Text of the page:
As a terrestrial orchid, nun's orchid (Phaius tankervilliae or Phaius grandifolius) grows in regular soil, which makes it stand out from tropical orchids that have aerial roots. The soil, however, must be well-drained for nun's orchid to thrive and flower. Hardy outdoors in U.S. Department of Agriculture plant hardiness zones 9 through 11, this flowering plant can be grown in a pot indoors. The delicate plant can suffer from soggy roots, however, when its pot's soil is too moist for too long.
Problems with Overwatering
Nun's orchid grows best when its top 2 inches of soil dry before the soil is watered. Otherwise, soggy conditions can prevent aeration for the roots, increasing the likelihood of rot. You also may notice symptoms on other parts of the orchid, such as slowed growth and wilting leaves. Those symptoms occur when roots become so soggy they begin to die. Dying, they are unable to take up the water and nutrients the orchid needs to thrive.
Sometimes judging whether or not a nun's orchid is overwatered is difficult because the top of its soil may be dry but soil lower in its pot may be overly moist. In that situation, its roots -- especially the lowest ones -- can become soggy, rot and eventually die if the wet condition isn't remedied quickly. Check whether or not a nun's orchid is overwatered despite the top of its soil being dry by picking up its pot to judge its weight; wet soil makes a pot heavier than dry soil. Also feel for moisture inside the pot's bottom holes.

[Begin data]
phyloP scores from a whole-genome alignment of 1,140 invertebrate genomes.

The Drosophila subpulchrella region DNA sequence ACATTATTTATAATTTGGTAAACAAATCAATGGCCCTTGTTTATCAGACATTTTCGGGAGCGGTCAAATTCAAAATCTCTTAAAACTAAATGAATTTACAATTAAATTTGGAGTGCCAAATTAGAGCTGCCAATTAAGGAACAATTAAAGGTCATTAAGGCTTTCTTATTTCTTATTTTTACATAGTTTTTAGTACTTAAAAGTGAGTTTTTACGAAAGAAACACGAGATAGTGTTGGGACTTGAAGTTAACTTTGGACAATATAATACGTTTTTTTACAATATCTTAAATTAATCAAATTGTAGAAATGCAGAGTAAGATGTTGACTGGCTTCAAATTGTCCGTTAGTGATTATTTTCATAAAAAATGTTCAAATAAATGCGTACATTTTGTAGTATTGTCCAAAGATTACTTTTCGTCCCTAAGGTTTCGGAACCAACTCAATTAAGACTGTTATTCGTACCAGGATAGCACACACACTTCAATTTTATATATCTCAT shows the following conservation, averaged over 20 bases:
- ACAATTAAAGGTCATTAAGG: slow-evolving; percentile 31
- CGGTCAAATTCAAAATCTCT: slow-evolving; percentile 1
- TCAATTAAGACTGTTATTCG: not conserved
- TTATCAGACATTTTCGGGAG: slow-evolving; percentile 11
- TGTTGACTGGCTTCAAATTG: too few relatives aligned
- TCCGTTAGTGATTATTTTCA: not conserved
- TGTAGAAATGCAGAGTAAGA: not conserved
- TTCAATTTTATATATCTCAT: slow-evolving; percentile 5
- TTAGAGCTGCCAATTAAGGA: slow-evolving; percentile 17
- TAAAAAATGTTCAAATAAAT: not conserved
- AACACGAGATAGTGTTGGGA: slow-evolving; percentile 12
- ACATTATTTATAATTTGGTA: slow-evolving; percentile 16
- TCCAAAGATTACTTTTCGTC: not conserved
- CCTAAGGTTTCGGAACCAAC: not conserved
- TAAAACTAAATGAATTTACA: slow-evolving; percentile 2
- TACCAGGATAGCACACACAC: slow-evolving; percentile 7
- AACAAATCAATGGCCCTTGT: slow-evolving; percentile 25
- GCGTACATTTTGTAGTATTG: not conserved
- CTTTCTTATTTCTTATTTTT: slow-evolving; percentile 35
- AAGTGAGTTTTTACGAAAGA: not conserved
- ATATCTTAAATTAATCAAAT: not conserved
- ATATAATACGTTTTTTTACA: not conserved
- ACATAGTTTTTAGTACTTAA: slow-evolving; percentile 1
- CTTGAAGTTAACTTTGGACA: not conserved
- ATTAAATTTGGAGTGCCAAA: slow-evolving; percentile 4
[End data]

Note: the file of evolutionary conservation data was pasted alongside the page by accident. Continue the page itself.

Remedy for Rotting Roots
If your nun's orchid suffers from soggy roots, repotting it in fresh soil is the smartest remedy. Although a nun's orchid grows in regular soil, it grows better when materials such as peat moss and bark chips were worked into its soil at a rate of up to 70 percent. After its flowers fade, gently shake your nun's orchid free of its potting soil, and snip off roots that are brown and soggy, leaving only pale, firm roots. Repot the orchid in a pot filled with sterile potting materials, such as a mixture of soil and peat moss.
Improvement of Soil Drainage
Water should drain out the bottom of a nun's orchid's pot, a process that requires holes in the pot's bottom and well-drained soil. The drainage holes and well-drained soil will prevent soggy roots. At planting time, working organic matter, such as peat moss and decomposed pine bark, into the soil keeps it rich and aerated. Afterward, add sand and perlite to soil to make it more porous. In addition to improving the speed of drainage, porous soil also allows oxygen to reach roots and prevent rot.